They are like Life cereal.
    They just want everybody to like them.

  • Loudoun Insider says:

    Great thoughts. It’s really too bad that you, me, and maybe another ten people in the county know this and care.

  • BWig says:

    Uh, the countryside theatre is horrible and there’s little point paying such prices for sitting in that spot.

    The theatre news is huge, shows that the development IS coming, much to the sadness of all the weird opt-out people and the floating barnyard animals.

    It sounds like a really great theatre.

  • Joe Budzinski says:

    Excellent summary, BOE. There really are no culprits in the demise of the independent news industry, unless you point to the mass of consumers who are accustomed to getting all online information for free and who reflexively ignore banner ads.

    The code HAS been cracked with solutions that apply in limited cases:

    - there a people willing to pay for a New York Times subscription (not that I know any) but probably nobody willing to pay for a Loudoun Times subscription or any of the other “papers”

    - there are some unique and/or massively trafficked sites I know of that make decent money off a very small number of banner ads, such as Drudge, but the revenue only has to support a tiny number of people

    - then there are some blogs like Powerline and Instapundit that do a number of things to make money and would also fall under the tiny number of people category

    The future of news, in my opinion, bodes very bad tidings for newspaper companies that are not good enough to charge for subscriptions to their content. It’s probably safe to say that covers all of the Loudoun papers.

    On the other hand there will be openings for lean operators to finagle some cash from various types of display and referral advertising, providing they are good at delivering desirable content. The dying newspapers are leaving a void that a few people in every local market will step in to fill.

  • BOEbullies says:

    Thanks Joe Bud. I read and admire your posts.
    I recall the concept of “free circulation weeklies” coming into vogue in the late 1980s and early ’90s after USA Today torpedoed the huge, lazy, sluggish dailies in the major cities. That little book, “Who Moved My Cheese,” was overlooked by the owners of the big “media” companies so the power of the internet blindsided them.
    News — as best as it can be separated from people with self-serving interests — is essential to the health of the democracy. We all know that.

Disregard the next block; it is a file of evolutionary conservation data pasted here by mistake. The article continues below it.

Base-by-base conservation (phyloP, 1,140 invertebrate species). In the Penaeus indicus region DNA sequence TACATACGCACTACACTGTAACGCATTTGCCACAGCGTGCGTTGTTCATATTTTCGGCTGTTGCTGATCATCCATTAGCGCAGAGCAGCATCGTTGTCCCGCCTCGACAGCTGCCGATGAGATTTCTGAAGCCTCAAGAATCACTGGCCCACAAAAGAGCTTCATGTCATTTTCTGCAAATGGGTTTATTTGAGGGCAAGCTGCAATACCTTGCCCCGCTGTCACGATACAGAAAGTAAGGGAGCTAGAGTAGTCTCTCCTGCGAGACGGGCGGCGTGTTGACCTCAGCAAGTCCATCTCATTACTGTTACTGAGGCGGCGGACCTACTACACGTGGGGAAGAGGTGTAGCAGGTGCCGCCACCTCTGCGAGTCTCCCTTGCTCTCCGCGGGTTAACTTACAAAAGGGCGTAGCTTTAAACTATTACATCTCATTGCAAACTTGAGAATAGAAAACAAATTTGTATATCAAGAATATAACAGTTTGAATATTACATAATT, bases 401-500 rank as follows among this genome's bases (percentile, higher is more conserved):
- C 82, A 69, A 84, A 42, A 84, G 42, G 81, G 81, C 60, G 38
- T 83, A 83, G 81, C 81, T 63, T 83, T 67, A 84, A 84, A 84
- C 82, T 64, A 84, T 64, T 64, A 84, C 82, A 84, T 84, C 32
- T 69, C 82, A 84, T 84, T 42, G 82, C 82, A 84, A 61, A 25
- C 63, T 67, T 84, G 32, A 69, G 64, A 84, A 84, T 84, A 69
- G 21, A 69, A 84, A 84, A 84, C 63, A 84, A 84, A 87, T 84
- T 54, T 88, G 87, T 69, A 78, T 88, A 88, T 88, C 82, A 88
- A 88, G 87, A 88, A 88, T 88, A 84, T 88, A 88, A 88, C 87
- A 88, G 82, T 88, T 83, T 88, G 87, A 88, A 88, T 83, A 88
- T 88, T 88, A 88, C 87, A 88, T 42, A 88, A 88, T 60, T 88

What hasn’t happened is for Jane and John Q. Citizen to realize that anyone publishing a newspaper is dependent on someone else for revenue. Citizens who depend on free circulation, free Internet, or free any other kind of content for information think investigative reporters leap from airplanes with jetpacks wherever their services are needed, and that they don’t need salaries or pensions because they don’t have families and they never retire. Reality check long overdue.
    In Loudoun, the HOAs need to get a grip on reality. They have the money to support nonprofits that could operate news sites that will report from the citizen perspective and not be afraid of bullies in local government offices. Take a bully out back and what you find is a coward that nobody pays any attention to.
    The bully life is unsustainable for very long because what goes around comes around. Bullies feed on vacuums like the one in local news.
    What needs to happen next, as LI keeps pointing out, is for consumers to realize they are being used.
    Without free circulation in consumer driveways in upscale neighborhoods, crappy publishers can’t convince grocery chains that anybody with discretionary income will ever see their print ads. There is no “news” in these products and they have lost any integrity they ever had.
    But on the other hand, they are businesses that are failing, so you can only blame them for so long before you have to focus on what happens next to replace their role in the democracy, and it has been huge.
    The concept of leaving government unto itself has a predictable outcome that is well documented in history.

  • BOEbullies says:

    To sum up.:
    News as a business has been a three-cornered stool: publisher, advertiser, and consumer. It needs to discount advertising and stand on its own two feet. There is always a quid pro quo when a third party pays the bills.

  • Ellie Lockwood says:

    I’m one who pays for a subscription to Loudoun Times, and WaPo, and Wash. Times. I subscribed to Loudoun Times to get current editorials and Letters I didn’t see on line. I’m not planning to renew.